• RG2-003              Secretary‑Treasurer’s Office.  Frank Morrison, 1911‑1914
  • RG2-006              Office of the Secretary‑Treasurer.  Secretary‑ Treasurer’s Files, George Meany, 1940‑1953
  • RG2-007              Office of the Secretary‑Treasurer.  Secretary‑ Treasurer’s Files:  William F. Schnitzler, 1952‑1980
  • RG2-009              Secretary‑Treasurer’s Office.  AFL Account Books, 1887‑1925
  • RG2-010              Secretary‑Treasurer’s Office.  AFL, AFL‑CIO Charter Books, 1891‑1966

AFL-CIO boxesRG4:      Executive Council

  • RG4-004              Executive Council.  Correspondence, Minutes, Vote Books, 1891 1954
  • RG4-005              Executive Council.  Samuel Gompers Memorial Committee, 1924‑1936
  • RG4-006              Executive Council.  AFL CIO Executive Council Minutes, 1955 1969
  • RG4-008              American Federation of Labor.  Executive Council Minutes, 1893-1955
  • RG4-009              Congress of Industrial Organization.  Executive Board.  Proceedings, 1942-1955

RG5:     Office of the General Council

  • RG5-001              Office of the General Council.  Lawyers Coordinating Committee Oral History Project

RG9:      Civil Rights Department

  • RG9-001              Civil Rights Department.  AFL Records, 1943 1955; CIO Committee to Abolish Discrimination, 1948 1950; AFL CIO Director’s Files, 1956 1967
  • RG9-002              Civil Rights Department.  Discrimination Case Files, 1947 1984

RG13:   Research Department

George Meany

George Meany

  • RG13-001           Research Department.  Boris Shishkin Papers, 1918, 1927-1971
  • RG13‑002          Research Department.  Staff Files, Frank Fernbach, 1942 1968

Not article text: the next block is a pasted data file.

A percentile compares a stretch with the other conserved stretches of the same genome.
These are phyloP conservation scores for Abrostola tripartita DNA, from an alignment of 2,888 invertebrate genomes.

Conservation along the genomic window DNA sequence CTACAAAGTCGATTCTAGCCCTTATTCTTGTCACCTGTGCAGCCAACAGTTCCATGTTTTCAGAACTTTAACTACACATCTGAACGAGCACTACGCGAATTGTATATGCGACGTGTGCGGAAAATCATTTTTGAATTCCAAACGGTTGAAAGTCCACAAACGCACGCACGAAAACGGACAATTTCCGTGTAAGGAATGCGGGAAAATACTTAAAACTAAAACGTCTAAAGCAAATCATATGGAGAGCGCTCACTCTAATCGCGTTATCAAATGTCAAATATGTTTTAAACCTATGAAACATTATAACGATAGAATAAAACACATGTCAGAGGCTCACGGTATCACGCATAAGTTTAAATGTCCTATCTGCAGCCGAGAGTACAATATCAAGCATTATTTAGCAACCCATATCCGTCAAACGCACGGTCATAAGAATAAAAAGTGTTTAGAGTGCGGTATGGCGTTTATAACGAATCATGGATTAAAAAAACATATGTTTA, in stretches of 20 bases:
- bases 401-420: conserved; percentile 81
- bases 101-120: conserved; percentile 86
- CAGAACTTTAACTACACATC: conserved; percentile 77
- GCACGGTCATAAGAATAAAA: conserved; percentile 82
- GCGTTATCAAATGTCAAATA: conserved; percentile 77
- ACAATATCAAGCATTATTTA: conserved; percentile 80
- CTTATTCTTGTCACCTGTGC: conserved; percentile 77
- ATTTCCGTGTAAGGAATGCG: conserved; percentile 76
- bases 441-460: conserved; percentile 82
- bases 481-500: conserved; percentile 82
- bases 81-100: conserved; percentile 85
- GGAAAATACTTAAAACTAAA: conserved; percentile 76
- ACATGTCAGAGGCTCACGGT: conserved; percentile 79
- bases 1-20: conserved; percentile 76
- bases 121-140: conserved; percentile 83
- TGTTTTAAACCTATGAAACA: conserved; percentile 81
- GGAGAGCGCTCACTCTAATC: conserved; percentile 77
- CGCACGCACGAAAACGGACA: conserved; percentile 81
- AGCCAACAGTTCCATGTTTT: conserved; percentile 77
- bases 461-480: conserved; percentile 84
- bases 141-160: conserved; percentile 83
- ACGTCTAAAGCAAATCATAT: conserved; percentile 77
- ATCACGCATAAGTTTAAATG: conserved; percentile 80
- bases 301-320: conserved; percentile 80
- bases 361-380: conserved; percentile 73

• RG13‑003          Research Department.  Staff Files, Nat Goldfinger, 1947‑1966
  • RG13‑004          CIO Research Department.  Staff Files, Everett Kassalow, 1947-1951
  • RG13 005            Research Department.  Director’s Files, Stanley H. Ruttenberg, 1946-1964
  • RG13‑006          Economic Research Department.  Office of Wage and Industrial Relations Records. Anne Draper Files, 1963‑1994
  • RG13-007           Research Department.  Convention Files, 1953

RG18:   International Affairs Department

  • RG18‑001          International Affairs Department.  Country Files, 1945‑1971
  • RG18‑002          CIO International Affairs Department.  Director’s Files, Michael Ross, 1945‑1955
  • RG18‑003          International Affairs Department.  Jay Lovestone Files, 1939 1974
  • RG18‑004          Affairs Department.  Irving Brown Files, 1943‑1989
  • RG18‑005          Affairs Department.  Staff Files:  George Delaney’s Files, 1921-1957
  • RG18‑007          International Affairs Department.  International Labor Organizations Activities, 1946-1985
  • RG18‑008          International Affairs Department.  AFL Advisors to the United Nations Economic and Social Council, 1944-1952
  • RG18‑009          International Affairs Department.  Staff Files:  Serafino Romualdi’s Files, 1945-1961
  • RG18‑010          International Affairs Department.  Country Files, 1969-1981.